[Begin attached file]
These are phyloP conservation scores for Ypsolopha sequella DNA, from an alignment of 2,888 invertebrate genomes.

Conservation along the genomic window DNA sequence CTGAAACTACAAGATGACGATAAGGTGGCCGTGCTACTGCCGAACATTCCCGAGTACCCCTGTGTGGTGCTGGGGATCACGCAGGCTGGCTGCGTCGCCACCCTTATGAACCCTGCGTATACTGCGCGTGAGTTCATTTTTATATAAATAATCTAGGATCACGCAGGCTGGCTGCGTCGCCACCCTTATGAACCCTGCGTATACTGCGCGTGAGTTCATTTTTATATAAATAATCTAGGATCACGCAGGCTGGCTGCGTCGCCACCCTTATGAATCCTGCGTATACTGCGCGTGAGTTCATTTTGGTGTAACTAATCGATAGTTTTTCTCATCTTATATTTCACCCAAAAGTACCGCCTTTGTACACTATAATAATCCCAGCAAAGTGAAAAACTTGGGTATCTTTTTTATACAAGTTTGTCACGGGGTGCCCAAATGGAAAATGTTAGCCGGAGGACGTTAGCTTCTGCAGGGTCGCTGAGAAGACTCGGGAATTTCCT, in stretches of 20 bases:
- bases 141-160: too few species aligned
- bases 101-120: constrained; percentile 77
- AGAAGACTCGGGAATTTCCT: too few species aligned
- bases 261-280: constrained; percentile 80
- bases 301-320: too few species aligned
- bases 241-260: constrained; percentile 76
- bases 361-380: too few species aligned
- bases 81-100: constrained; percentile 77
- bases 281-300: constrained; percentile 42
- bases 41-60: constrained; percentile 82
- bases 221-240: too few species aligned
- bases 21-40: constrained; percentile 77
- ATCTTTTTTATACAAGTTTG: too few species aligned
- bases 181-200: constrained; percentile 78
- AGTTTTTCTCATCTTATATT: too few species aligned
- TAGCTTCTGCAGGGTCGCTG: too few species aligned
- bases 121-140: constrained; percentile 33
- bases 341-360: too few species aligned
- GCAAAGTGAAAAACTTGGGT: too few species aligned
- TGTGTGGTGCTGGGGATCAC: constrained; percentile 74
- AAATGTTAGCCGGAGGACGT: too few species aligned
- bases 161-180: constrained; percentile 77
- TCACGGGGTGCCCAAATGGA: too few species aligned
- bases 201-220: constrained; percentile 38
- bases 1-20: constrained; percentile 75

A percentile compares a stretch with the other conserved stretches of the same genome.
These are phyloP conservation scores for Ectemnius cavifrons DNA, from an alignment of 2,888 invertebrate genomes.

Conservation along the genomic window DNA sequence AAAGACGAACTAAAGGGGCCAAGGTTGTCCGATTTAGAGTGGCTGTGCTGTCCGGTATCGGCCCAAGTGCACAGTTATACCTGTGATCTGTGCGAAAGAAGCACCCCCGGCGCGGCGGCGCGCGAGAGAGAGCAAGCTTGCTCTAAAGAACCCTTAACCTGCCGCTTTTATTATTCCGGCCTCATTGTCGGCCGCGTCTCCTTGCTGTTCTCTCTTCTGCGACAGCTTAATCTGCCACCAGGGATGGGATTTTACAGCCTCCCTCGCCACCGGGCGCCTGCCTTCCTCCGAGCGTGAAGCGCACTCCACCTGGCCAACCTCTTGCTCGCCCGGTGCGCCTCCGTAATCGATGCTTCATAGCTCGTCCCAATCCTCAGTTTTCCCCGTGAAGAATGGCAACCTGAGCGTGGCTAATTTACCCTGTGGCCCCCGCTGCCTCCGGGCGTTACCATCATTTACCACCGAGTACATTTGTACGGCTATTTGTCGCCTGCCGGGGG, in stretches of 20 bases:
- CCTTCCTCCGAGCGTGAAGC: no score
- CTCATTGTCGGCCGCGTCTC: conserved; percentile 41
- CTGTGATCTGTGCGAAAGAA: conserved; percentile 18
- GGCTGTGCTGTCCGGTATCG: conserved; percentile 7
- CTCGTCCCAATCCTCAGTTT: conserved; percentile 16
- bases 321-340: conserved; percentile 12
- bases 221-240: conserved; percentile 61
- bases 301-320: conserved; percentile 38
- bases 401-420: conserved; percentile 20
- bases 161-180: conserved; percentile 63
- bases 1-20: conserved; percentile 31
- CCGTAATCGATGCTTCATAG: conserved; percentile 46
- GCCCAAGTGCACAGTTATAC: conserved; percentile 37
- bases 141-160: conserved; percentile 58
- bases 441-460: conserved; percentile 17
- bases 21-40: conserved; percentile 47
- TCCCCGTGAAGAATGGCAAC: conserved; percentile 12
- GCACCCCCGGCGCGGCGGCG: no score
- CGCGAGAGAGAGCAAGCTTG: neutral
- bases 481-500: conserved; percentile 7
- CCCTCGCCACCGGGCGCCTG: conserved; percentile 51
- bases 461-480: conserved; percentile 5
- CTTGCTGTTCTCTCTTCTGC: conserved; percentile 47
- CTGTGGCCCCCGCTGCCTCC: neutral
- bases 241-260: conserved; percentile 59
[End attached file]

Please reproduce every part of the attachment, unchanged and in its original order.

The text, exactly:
These are phyloP conservation scores for Ypsolopha sequella DNA, from an alignment of 2,888 invertebrate genomes.

Conservation along the genomic window DNA sequence CTGAAACTACAAGATGACGATAAGGTGGCCGTGCTACTGCCGAACATTCCCGAGTACCCCTGTGTGGTGCTGGGGATCACGCAGGCTGGCTGCGTCGCCACCCTTATGAACCCTGCGTATACTGCGCGTGAGTTCATTTTTATATAAATAATCTAGGATCACGCAGGCTGGCTGCGTCGCCACCCTTATGAACCCTGCGTATACTGCGCGTGAGTTCATTTTTATATAAATAATCTAGGATCACGCAGGCTGGCTGCGTCGCCACCCTTATGAATCCTGCGTATACTGCGCGTGAGTTCATTTTGGTGTAACTAATCGATAGTTTTTCTCATCTTATATTTCACCCAAAAGTACCGCCTTTGTACACTATAATAATCCCAGCAAAGTGAAAAACTTGGGTATCTTTTTTATACAAGTTTGTCACGGGGTGCCCAAATGGAAAATGTTAGCCGGAGGACGTTAGCTTCTGCAGGGTCGCTGAGAAGACTCGGGAATTTCCT, in stretches of 20 bases:
- bases 141-160: too few species aligned
- bases 101-120: constrained; percentile 77
- AGAAGACTCGGGAATTTCCT: too few species aligned
- bases 261-280: constrained; percentile 80
- bases 301-320: too few species aligned
- bases 241-260: constrained; percentile 76
- bases 361-380: too few species aligned
- bases 81-100: constrained; percentile 77
- bases 281-300: constrained; percentile 42
- bases 41-60: constrained; percentile 82
- bases 221-240: too few species aligned
- bases 21-40: constrained; percentile 77
- ATCTTTTTTATACAAGTTTG: too few species aligned
- bases 181-200: constrained; percentile 78
- AGTTTTTCTCATCTTATATT: too few species aligned
- TAGCTTCTGCAGGGTCGCTG: too few species aligned
- bases 121-140: constrained; percentile 33
- bases 341-360: too few species aligned
- GCAAAGTGAAAAACTTGGGT: too few species aligned
- TGTGTGGTGCTGGGGATCAC: constrained; percentile 74
- AAATGTTAGCCGGAGGACGT: too few species aligned
- bases 161-180: constrained; percentile 77
- TCACGGGGTGCCCAAATGGA: too few species aligned
- bases 201-220: constrained; percentile 38
- bases 1-20: constrained; percentile 75

A percentile compares a stretch with the other conserved stretches of the same genome.
These are phyloP conservation scores for Ectemnius cavifrons DNA, from an alignment of 2,888 invertebrate genomes.

Conservation along the genomic window DNA sequence AAAGACGAACTAAAGGGGCCAAGGTTGTCCGATTTAGAGTGGCTGTGCTGTCCGGTATCGGCCCAAGTGCACAGTTATACCTGTGATCTGTGCGAAAGAAGCACCCCCGGCGCGGCGGCGCGCGAGAGAGAGCAAGCTTGCTCTAAAGAACCCTTAACCTGCCGCTTTTATTATTCCGGCCTCATTGTCGGCCGCGTCTCCTTGCTGTTCTCTCTTCTGCGACAGCTTAATCTGCCACCAGGGATGGGATTTTACAGCCTCCCTCGCCACCGGGCGCCTGCCTTCCTCCGAGCGTGAAGCGCACTCCACCTGGCCAACCTCTTGCTCGCCCGGTGCGCCTCCGTAATCGATGCTTCATAGCTCGTCCCAATCCTCAGTTTTCCCCGTGAAGAATGGCAACCTGAGCGTGGCTAATTTACCCTGTGGCCCCCGCTGCCTCCGGGCGTTACCATCATTTACCACCGAGTACATTTGTACGGCTATTTGTCGCCTGCCGGGGG, in stretches of 20 bases:
- CCTTCCTCCGAGCGTGAAGC: no score
- CTCATTGTCGGCCGCGTCTC: conserved; percentile 41
- CTGTGATCTGTGCGAAAGAA: conserved; percentile 18
- GGCTGTGCTGTCCGGTATCG: conserved; percentile 7
- CTCGTCCCAATCCTCAGTTT: conserved; percentile 16
- bases 321-340: conserved; percentile 12
- bases 221-240: conserved; percentile 61
- bases 301-320: conserved; percentile 38
- bases 401-420: conserved; percentile 20
- bases 161-180: conserved; percentile 63
- bases 1-20: conserved; percentile 31
- CCGTAATCGATGCTTCATAG: conserved; percentile 46
- GCCCAAGTGCACAGTTATAC: conserved; percentile 37
- bases 141-160: conserved; percentile 58
- bases 441-460: conserved; percentile 17
- bases 21-40: conserved; percentile 47
- TCCCCGTGAAGAATGGCAAC: conserved; percentile 12
- GCACCCCCGGCGCGGCGGCG: no score
- CGCGAGAGAGAGCAAGCTTG: neutral
- bases 481-500: conserved; percentile 7
- CCCTCGCCACCGGGCGCCTG: conserved; percentile 51
- bases 461-480: conserved; percentile 5
- CTTGCTGTTCTCTCTTCTGC: conserved; percentile 47
- CTGTGGCCCCCGCTGCCTCC: neutral
- bases 241-260: conserved; percentile 59